Active vs. Passive Pickups: Which Way Should You Go?

by Adirondack Guitar January 23, 2019 0 Comments

Active vs. Passive Pickups: Which Way Should You Go?

 

Both types have devoted users, but what are the advantages and disadvantages of each?

All electric guitars have pickups, and all pickups are made from the same general components. These would be a magnet (or magnets), a coil, a bobbin and some kind of base or cover. In most cases, the magnets are individual pole pieces designed one per string, but there are pickups that are designed with a single blade magnet for all of the strings. The magnet is wrapped in fine wire as many as 7,000 times, creating the ‘coil’ which is held in place by the ‘bobbin’ which functions like the bobbin on a sewing machine, holding the coil of fine wire together, allowing it to do its job.  

Regardless of the magnetic configuration, the pickup is designed to literally ‘pick-up’ or capture the vibrations of each of the guitar’s individual strings and then convert the vibration to an electrical signal. This signal is sent to your amplifier producing a sound that is universally recognized as that of an electric guitar. While tonewoods and hardware each have an affect on the tone of your instrument, there is nothing that determines the sound of your guitar more than the pickups you use.

The story of the pickup is long and quite technical. I’ll spare you any more technical details, but if you’re interested in that, Premier Guitar has published an extremely informative series on the subject. Over the past 70-odd years, several types of pickups have emerged including P90's, single coil, humbucker, and active pickups. In the past decades an often heated debate has lingered on over which type of pickup is the best. In this article we’ll concentrate not so much on which type of pickup is best, but rather on each pickup’s distinct properties and what you can get from each type of pickup.


Passive Pickups: P90, Single Coil, Humbuckers


G&L Doheny Demo

The original electromagnetic pickup described above was what is known as a passive pickup. Passive pickups are so named because they do not use any type of power source or ‘preamp’ to generate a signal. Passive pickups, like single coil and humbuckers consist of simple circuits that work when the vibration of the string disturbs the magnetic field created by the proximity of the magnets to the strings, and then transfers this vibration to the coil which converts it into electrical current, ultimately sending it to your amplifier.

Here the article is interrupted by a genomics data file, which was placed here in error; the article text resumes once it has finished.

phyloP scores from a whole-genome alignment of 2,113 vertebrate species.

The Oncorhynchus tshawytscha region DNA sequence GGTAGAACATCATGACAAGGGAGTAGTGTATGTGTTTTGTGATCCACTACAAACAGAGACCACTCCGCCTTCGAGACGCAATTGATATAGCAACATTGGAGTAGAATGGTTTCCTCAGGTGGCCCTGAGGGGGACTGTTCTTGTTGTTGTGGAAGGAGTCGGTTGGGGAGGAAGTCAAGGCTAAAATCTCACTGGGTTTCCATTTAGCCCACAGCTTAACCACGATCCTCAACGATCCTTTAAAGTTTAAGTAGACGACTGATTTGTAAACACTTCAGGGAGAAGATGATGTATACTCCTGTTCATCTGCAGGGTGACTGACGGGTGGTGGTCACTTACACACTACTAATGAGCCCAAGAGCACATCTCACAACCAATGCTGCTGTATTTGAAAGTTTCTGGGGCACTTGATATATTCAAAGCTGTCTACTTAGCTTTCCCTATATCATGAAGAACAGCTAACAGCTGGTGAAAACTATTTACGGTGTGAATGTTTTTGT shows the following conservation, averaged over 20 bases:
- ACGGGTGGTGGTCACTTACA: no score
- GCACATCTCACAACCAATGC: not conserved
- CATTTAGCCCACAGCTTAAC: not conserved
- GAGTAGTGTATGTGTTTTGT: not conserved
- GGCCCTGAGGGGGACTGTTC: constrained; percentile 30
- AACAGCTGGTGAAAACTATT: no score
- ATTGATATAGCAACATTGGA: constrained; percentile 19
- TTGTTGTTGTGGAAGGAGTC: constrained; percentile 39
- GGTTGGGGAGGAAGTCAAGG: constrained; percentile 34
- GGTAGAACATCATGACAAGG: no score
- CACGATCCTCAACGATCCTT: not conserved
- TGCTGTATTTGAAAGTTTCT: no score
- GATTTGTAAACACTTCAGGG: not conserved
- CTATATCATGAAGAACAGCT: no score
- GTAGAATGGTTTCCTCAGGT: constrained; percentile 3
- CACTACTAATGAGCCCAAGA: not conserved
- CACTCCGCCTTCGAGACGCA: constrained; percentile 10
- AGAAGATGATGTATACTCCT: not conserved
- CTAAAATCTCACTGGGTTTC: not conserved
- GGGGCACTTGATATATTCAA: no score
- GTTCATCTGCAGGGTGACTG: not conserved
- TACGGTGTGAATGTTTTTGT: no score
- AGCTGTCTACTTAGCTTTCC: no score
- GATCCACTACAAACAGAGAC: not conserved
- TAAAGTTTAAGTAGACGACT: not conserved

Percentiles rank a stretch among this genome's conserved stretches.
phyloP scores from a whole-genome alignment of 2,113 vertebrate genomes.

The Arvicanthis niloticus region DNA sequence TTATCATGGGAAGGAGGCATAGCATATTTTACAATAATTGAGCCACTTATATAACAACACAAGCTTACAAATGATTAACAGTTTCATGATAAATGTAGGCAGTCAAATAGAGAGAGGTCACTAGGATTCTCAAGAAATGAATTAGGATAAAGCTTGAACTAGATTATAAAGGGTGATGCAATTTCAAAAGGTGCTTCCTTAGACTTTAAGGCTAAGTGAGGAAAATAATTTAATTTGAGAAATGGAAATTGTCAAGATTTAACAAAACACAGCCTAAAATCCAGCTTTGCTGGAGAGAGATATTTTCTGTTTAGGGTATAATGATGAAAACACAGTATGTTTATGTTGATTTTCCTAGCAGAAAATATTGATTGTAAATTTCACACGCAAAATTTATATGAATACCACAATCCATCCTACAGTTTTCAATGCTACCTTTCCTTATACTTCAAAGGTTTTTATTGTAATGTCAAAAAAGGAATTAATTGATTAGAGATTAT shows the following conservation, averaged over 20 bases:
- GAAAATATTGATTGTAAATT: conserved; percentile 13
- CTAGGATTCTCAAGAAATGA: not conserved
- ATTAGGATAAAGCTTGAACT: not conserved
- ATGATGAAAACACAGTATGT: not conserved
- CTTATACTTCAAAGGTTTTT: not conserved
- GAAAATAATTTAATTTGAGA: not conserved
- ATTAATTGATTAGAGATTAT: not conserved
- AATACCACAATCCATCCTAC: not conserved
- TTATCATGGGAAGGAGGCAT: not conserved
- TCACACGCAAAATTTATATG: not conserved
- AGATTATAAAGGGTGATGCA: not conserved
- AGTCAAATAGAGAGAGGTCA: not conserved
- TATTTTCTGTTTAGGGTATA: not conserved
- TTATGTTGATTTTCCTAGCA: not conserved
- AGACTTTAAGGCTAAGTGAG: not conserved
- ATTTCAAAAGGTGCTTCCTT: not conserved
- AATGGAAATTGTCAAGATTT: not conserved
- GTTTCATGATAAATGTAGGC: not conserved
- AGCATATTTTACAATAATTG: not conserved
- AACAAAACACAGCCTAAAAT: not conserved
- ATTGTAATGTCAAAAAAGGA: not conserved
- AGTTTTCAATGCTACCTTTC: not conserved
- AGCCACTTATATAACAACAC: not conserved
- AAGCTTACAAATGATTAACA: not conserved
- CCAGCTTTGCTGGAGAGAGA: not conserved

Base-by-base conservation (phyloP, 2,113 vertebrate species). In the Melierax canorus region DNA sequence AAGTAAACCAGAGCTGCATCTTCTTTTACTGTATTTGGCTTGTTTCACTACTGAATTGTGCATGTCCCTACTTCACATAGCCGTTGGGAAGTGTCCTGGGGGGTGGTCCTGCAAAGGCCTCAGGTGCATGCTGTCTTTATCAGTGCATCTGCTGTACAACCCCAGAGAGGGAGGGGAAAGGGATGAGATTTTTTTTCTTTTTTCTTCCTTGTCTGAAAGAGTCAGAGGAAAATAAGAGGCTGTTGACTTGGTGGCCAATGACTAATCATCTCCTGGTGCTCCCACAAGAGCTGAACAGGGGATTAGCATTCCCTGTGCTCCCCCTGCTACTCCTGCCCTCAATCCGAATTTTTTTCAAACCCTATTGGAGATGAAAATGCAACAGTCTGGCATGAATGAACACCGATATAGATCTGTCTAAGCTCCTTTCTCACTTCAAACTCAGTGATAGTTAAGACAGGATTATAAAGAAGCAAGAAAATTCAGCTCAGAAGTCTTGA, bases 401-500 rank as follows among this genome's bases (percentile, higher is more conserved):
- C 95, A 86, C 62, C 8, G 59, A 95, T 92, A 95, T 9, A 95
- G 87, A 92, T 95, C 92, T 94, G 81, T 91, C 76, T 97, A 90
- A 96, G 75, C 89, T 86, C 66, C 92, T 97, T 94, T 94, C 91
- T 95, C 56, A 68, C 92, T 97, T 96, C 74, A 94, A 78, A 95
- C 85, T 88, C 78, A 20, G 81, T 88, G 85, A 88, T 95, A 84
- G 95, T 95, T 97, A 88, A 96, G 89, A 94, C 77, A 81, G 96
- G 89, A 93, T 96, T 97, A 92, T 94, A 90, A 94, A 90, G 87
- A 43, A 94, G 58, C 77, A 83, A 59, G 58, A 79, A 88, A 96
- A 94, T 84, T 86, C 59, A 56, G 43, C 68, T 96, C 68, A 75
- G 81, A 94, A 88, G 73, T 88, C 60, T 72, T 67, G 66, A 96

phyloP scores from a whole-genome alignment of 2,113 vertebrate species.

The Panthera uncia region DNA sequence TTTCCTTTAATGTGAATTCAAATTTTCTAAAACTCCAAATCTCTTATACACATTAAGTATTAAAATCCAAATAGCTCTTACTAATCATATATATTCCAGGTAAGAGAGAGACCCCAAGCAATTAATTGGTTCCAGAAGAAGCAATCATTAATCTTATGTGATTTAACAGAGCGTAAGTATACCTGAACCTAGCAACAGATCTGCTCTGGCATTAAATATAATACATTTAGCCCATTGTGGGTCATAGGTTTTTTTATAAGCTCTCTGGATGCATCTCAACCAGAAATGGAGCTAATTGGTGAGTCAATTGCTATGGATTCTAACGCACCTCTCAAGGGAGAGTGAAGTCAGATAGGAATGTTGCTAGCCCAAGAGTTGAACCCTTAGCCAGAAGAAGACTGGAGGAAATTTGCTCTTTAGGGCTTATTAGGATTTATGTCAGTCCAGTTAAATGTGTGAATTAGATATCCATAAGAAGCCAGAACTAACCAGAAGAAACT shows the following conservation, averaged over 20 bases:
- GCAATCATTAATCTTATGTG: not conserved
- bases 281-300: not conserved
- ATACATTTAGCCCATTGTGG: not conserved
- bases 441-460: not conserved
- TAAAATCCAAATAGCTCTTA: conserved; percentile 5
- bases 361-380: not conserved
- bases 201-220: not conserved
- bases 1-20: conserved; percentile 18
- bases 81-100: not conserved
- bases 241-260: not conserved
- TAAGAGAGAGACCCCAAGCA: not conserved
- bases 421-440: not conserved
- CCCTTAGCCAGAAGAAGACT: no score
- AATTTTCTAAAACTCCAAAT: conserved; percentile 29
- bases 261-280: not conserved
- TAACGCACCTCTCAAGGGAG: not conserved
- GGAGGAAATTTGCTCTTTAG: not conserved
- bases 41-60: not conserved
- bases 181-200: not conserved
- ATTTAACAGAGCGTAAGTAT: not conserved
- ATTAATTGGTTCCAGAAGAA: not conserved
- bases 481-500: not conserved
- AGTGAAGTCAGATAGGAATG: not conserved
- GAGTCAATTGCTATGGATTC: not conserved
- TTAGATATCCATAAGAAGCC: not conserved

Passive pickups are the most common in use today and can be found on the majority of guitars most notably in G&L, Fender, Gibson, Reverend, Ibanez, Hamer, and Teye just to name a few that we carry at Adirondack Guitar. Passive pickups are generally recognized as the most expressive and dynamic type of pickups available today, allowing players to create a range of tones and sounds that are suited to all musical styles. Passive pickups really accentuate the instrument’s natural sound, which means that they capture and amplify the sound generated by the tonewood, finish and hardware in a way that is extremely expressive.

Though they are known for their expressive tone and impressive dynamic range, passive pickups do have some issues that have led guitar makers to move in new directions. The main issue with passive pickups is the way they are so often prone to transmitting unwanted hum and background noise. This is the result of the thousands of tightly wound wire coils picking up signals and interference from the environment. Humbucker pickups (as their name indicates) were developed to cancel out environmental interference but these still had other issues that pickups designers sought to solve, and did so by developing active pickups.


Active Pickups: EMG, Seymour Duncan, Fishman Active


ESP/LTD EC-1000 Demo

Active pickups are pickups that use a powered circuit or preamp to generate a signal. Active pickups still use magnets and coils, but the circuit is a powered or ‘active’ one. The result is higher output from fewer coils, resulting in higher gain, more distortion, and less background interference. The power source is usually a 9V battery which is housed in a special compartment usually on the back of the guitar. Today, active pickups have become the norm for most guitar manufacturers associated with metal guitar scene, like Schecter and ESP/LTD, and this is why you will often see a 9V battery compartment listed on the spec lists of many of these guitars.